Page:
MINNEAPOLIS (WCCO) — One in 68 children has autism. But in some Minnesota communities, kids are being diagnosed at a considerably higher rate — and nobody knows why.

WCCO spent six months documenting what it’s like for one Twin Cities family navigating a complicated system of care.

By now, Nick St. Sauver has grown used to the constant questions. As an 11-year-old, he has been asking them himself nearly his whole life.

“Why am I not like everyone else?” Nick said.

As a baby, Nick had trouble making eye contact, and as a toddler he struggled to string words together.

“I just knew to type in autism,” said his mother, Tammy St. Sauver. “Of course, up came probably 30 symptoms and Nick probably had 25 of them.”

Doctors determined the St. Sauvers’ only child had autism by the time he turned 3.

“What you imagined your child’s life is suddenly, that’s all gone,” Tammy said.

We first met the Andover family last spring to see the fight too many families are in.

“There’s just not enough qualified help to take care of all of these kids,” said Nick’s father, Brett St. Sauver.

Like most kids with autism, Nick has another diagnosis. In his case, it’s high anxiety.

“The car rides are not too good,” Brett said.

There are debilitating fears of many common things, like everyday traffic – which makes mapping a course next to impossible.

“It’s easier to just stay home,” Brett said.

But Nick hits his biggest road block when he can’t calm down, and his anxiety gets out of control.

“I’ve had some traumatic times with Nick,” Tammy said.

That anxiety will often cause Nick to get physical with his parents and with himself.

“It’s very difficult to hear your own son say, ‘I don’t want to have autism, I just wish I was dead,'” Brett said.

The fight costs the St. Sauvers at least $10,000 a year between support groups, medications and after-school therapies.

“Cross your fingers that insurance will pay,” Tammy said.

But in many cases it doesn’t. Brett cashed out his 401K years ago to be able to cover all the bills.

“It shouldn’t be so hard, it shouldn’t be so hard,” Brett said.

Last winter, teachers could no longer control Nick at his elementary school. The day his parents were forced to pull him out for the year, they went to a hospital looking for immediate help.

“Nick and I will sit here in the emergency room until you find us a bed,” Brett recalled saying at the hospital.

That wait went on for nine hours.

A report by the Department of Human Services last spring found Minnesota has a severe shortage of psychiatric beds for young patients — the lowest number in 15 years.

But mental health experts don’t believe adding more beds is the only answer, pointing to too few child psychiatrists and too little preventative care as even bigger problems.

Fraser’s Autism Center of Excellence, Minnesota’s largest autism service provider, has seen the demand for their services soar. Pat Pulice is the center’s director.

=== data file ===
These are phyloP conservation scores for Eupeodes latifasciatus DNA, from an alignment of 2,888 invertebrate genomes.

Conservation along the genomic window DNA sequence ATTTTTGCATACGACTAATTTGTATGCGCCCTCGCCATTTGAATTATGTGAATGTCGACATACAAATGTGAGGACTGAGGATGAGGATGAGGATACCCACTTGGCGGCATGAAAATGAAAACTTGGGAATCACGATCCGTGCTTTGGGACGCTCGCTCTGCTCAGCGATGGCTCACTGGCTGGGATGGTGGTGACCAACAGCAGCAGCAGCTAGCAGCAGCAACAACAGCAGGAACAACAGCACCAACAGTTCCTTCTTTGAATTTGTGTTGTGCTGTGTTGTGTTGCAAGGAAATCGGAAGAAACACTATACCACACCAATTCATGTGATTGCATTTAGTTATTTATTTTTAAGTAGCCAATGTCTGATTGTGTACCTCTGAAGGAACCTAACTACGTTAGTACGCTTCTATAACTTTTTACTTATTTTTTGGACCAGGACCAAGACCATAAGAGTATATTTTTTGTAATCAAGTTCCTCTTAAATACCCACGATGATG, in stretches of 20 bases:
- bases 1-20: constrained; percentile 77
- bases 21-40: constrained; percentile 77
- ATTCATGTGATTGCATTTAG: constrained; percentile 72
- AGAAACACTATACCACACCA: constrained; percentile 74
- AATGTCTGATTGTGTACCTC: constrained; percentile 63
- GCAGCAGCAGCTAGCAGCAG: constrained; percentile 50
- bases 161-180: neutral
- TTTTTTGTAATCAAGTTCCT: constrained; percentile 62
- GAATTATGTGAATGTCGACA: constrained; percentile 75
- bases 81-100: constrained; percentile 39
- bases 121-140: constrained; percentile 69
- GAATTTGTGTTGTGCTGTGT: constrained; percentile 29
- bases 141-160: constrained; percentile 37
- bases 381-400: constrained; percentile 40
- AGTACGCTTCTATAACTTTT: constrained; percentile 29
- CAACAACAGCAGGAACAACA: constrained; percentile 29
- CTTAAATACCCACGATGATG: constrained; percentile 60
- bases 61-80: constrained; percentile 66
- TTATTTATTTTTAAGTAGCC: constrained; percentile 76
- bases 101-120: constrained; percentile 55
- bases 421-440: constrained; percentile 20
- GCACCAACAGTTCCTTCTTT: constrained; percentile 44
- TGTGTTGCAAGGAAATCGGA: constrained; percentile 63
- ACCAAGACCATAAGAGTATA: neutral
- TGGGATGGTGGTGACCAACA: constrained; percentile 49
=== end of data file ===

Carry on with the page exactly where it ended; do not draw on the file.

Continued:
“Parents need a lot of support during this process,” Pulice said.

Fraser has worked to limit the wait time for some families. But Pulice says it’s possible some families will still have to wait for six months to be seen as they work through a complex system of autism care in other systems.

“How can we get the school and the medical field and the community agencies to work together to provide a plan where everybody is on the same page?” Pulice asked.

She says it’s critical parents remain persistent and develop a customized plan for their child.

“If you’ve seen one person with autism, you’ve seen one person,” Pulice said.

Still in search of answers this past summer, Nick spent a month 90 miles from his parents at Northwest Passage in Webster, Wis. It’s a treatment center that works with kids with a history of aggression. Ellen Race is the center’s program director.

“Every day we get phone calls from families who don’t know what to do,” Race said.

Through one-on-one social connections, counselors focus on building confidence. A team examines Nick’s behavior around the clock, arming his parents with better control techniques and a new understanding of their son.

“We’re very excited to get him home, can’t wait,” Brett said.

But as the weather starts to cool, so have those high hopes. Nick hasn’t been able to get the daily therapy that Wisconsin doctors recommended.

“The plan was not followed,” Brett said.

Under Minnesota guidelines, Nick is only approved for a few hours of services per week.

“It’s really frustrating. We’ve worked really, really hard to get where we’re going,” Brett said. “We want the best outcome for Nick.”

Tammy and Brett’s marriage has also been affected. They separated for more than a year due to all the stress, but they are back together again.

It got so bad again last week with Nick that his parents called 911. Sheriff’s deputies had to help get him to school that day.

If you are dealing with trying to get the best-possible treatment for a loved one with autism, visit Fraser’s Autism Center of Excellence’s website.

Liz Collin

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